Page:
Top Australian Wineries Seek New Routes To Market In China

With Australia now claiming the top spot for wine exports by value to China, Australia’s top exporters are finally reaping the rewards of years of hard graft. For some, like Chinese wine export pioneer Warren Randall, part of their success lies in theirwillingness to seek out new routes to market by going places none of their peers have been before.

Warren Randall is the co-owner of Barossa Valley winery Seppeltsfield which teamed up with Minquan Jiuding Wine Company Ltd in 2017 to found Chateau Seppeltsfield Minquan. This unique project is the first ever Chinese chateau to be part-owned by an Australian winemaker with Seppeltsfield claiming a 37 percent stake in the AU$75 million project.

Chateau Seppeltsfield Minquan is located in the province of Henan, just an hour’s drive from Henan’s capital Zhengzhou which has almost 10 million residents. As well as selling the estate’s own wines, the site also sells Seppeltsfield wines direct to the consumer at the cellar door and markets visits to Seppeltsfield in the Barossa Valley to Chinese tourists.

The decision to invest away from China’s major cities has given Seppeltsfield an opportunity to introduce their wines to new audiences who may have had little contact with Australian wine. “When you think about population there may well be more than enough people within Henan to build a strong brand in the local market – China is not the kind of country where you can say ‘I’m going to be across the entire country unless you’re Coca-Cola’,” commented Dr Justin Cohen, the Senior Research Scientist at the Ehrenberg Bass Institutefor Marketing Science.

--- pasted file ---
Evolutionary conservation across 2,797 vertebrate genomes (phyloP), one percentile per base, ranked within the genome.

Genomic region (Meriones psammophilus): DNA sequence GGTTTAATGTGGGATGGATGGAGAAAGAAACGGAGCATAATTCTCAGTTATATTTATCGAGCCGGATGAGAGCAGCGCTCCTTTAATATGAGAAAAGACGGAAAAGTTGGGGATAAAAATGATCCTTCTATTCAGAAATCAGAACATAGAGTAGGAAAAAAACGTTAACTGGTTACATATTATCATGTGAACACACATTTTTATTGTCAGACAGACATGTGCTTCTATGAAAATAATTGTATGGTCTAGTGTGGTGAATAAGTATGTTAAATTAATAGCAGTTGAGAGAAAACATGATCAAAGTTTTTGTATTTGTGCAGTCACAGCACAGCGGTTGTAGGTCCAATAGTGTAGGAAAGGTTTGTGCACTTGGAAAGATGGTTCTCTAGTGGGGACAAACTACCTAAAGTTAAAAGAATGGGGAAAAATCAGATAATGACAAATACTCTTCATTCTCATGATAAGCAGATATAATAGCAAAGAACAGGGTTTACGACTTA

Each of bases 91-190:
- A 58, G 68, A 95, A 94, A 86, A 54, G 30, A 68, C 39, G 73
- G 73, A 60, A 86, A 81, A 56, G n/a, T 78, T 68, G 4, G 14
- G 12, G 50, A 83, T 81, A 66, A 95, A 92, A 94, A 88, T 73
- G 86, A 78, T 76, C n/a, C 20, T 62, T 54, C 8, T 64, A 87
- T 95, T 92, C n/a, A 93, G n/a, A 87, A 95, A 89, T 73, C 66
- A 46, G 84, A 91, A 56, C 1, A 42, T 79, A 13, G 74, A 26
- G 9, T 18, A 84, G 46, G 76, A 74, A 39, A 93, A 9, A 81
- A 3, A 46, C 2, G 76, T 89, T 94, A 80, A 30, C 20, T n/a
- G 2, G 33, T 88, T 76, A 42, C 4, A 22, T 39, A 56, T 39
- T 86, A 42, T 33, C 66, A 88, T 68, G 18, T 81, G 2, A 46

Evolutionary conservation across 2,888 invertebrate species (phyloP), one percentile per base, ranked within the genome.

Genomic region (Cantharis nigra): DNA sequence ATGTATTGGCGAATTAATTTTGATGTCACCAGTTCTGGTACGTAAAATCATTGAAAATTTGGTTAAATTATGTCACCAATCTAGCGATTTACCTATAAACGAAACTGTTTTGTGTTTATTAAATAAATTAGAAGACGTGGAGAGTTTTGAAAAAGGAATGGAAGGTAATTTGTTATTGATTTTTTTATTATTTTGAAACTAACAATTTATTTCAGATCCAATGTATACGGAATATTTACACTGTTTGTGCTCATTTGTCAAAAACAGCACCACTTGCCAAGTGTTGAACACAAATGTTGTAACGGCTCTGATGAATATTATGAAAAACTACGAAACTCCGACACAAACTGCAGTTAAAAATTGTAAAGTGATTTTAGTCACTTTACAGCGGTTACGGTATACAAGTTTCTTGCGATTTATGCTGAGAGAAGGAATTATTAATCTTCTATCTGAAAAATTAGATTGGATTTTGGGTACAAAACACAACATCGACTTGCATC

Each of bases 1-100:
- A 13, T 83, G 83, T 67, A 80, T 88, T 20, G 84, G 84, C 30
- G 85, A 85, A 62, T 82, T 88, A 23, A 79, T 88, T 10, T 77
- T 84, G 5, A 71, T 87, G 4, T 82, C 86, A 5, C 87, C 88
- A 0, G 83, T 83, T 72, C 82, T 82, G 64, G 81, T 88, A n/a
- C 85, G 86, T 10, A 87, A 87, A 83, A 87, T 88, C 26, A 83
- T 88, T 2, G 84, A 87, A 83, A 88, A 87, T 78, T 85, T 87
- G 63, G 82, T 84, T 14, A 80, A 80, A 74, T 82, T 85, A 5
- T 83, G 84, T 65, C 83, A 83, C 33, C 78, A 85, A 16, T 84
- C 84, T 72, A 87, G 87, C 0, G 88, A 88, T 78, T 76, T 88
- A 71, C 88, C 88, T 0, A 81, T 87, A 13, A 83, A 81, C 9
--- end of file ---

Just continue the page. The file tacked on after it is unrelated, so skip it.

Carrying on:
“This is a very exciting and ambitious project and I think it could do wonders in helping build the awareness of Australian wine in parts of China that have not had much investment previously from a market development standpoint.”

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